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Understanding babies is not easy as some people take. Some parents take time to understand the types of food to feed the baby at different stages.
There are several types of food you can feed your baby. Am going to take you through the foods you can feed your baby.
1. Baby cereals
Baby porridge Porridge is a highly nutritional breakfast no matter how old you are and it can easily be made into a smooth puree so it taste delicious for baby, too.
In a blender or food processor, place the rolled oats and process until ground to a fine powder.
Place in an airtight jar to use as required.
When cooking for baby, place a 1/4 of a cup of oats in a saucepan with 1/2 a cup of water. Bring to the boil and simmer for 2 mins.
You can serve this with apple puree to sweeten it and baby formula or breastmilk.
Processing three cups of oats at once is a handy way to have plenty on hand to cook at any time.
If you are not pressed for time you can add a little peeled and finely grated pear or apple to this cereal.
Feed your baby vegies
You can start weaning your baby with either fruit or vegetables.
Once your baby is six months old, you don’t have to introduce foods in any particular order.
The main thing is to introduce your baby to as many flavours and soft textures as you can soon after she’s six months old.
First food preferences vary from family to family, so do what suits you and your baby. It may help to know that the NHS recommends the following first foods:
cooked vegetables such as parsnip, potato, yam, sweet potato or carrot
fruits such as mashed banana, avocado, pear or cooked apple
soft, ripe fruit, such as peach or melon – either mashed or sliced into fingers
small whole pieces of well-cooked vegetable
You needn’t worry that introducing fruits as a first food will give your baby a sweet tooth. Starting her off with fruits shouldn’t make her less likely to eat vegetables later.
It’s true that babies usually prefer sweet tastes, because breastmilk is naturally sweet. But your baby will learn to like other flavours if you start offering them early enough.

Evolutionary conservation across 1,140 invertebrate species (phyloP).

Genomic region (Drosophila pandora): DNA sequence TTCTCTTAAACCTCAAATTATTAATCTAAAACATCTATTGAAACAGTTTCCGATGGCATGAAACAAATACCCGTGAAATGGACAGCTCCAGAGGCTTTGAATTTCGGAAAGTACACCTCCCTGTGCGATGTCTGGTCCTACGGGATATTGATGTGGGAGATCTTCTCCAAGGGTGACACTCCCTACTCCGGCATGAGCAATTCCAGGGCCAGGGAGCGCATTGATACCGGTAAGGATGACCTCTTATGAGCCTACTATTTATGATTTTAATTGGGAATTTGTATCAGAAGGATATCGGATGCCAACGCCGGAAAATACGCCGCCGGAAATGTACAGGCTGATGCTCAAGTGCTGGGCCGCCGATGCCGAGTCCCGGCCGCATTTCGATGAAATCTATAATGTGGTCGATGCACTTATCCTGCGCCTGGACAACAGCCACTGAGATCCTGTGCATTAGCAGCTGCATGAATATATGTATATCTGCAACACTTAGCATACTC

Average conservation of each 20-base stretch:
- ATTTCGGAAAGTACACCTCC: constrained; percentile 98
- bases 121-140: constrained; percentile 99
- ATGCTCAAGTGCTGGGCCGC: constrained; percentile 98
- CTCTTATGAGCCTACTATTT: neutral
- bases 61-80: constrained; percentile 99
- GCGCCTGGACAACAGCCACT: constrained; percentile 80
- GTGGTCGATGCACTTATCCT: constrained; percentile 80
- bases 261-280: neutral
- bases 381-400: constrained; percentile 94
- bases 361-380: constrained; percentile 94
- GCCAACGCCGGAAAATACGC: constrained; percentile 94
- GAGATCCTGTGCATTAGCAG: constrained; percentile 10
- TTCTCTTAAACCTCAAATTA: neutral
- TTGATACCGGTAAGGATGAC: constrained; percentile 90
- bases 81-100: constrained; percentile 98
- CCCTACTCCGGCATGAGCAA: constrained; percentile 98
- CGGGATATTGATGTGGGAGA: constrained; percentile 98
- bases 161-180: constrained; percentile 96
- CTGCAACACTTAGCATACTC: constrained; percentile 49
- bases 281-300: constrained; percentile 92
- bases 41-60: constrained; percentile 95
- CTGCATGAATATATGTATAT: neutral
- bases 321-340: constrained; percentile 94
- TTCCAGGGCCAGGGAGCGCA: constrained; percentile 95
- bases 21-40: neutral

How soon should I combine fruits and vegetables?
If you start with fruit, it’s best to move on to vegetables soon afterwards.
Your baby is more likely to accept them early on in the weaning process. It could even start her off on a healthy-eating habit that will last as she grows.
If your baby doesn’t accept a new vegetable at first, don’t try to cajole or bribe her into eating it.
It will just make mealtimes more stressful for both of you, and could make your baby a fussy eater.
Your baby may just need time to learn to like a new taste. If she’s not keen on a new food, leave it off the menu for a day or so and then try again.
If your baby really doesn’t seem to like the taste of a vegetable, you could try a sweeter root vegetable instead, such as parsnip or sweet potato.
She’s less likely to take to strongly flavoured vegetables such as kale, or brussels sprouts.
If you want her to have dark green leafy vegetables, you could try blending them with a blander root vegetable.
You can mix new flavours with ones you know your baby likes, and gradually increase the proportions of the new food.
Gentle persistence over a few weeks usually pays off.
Be patient, and allow your baby plenty of time and opportunity to try something new. You may need to offer a new taste or texture as many as eight times over a few weeks before your baby finally accepts it.
You may find that your baby pulls faces or odd expressions when she tries a food for the first time. It doesn’t mean she isn’t happy with it. She may just be registering her surprise at the new taste or texture.
If your baby prefers finger foods rather than spoon-fed purees and well-mashed foods, vegetables are ideal. Try pieces of soft-cooked carrot, for example, or steamed florets of broccoli or cauliflower.
Keep mealtimes interesting for your baby. Just like adults, babies can get bored if they eat the same foods every day, so introduce new flavours often. You can try a different flavour every day if you like.
Take a look through our baby meal planners to help plan your baby’s first meals.
Which other first foods are good for my baby?
If you wait until your baby is six months old before you start weaning, she can try most foods, including:
poultry and meat
pulses and beans
nut and seed butters
dairy produce such as yoghurt, cheese and custard
cereals and baby rice mixed with breastmilk, formula milk or a little cow’s milk
If allergies run in the family, or if your baby has asthma or eczema, have a chat with your doctor before you introduce foods containing nuts, seeds or dairy produce. You may prefer to start with foods that are unlikely to cause an allergic reaction (low-allergenic). Here are some to try:
root vegetables such as carrot, swede, sweet potato, parsnip and butternut squash
fruits such as apple, pear, banana, plum, peach, apricot and avocado
spinach, broccoli, green beans, courgette, cauliflower
potato, yam, green banana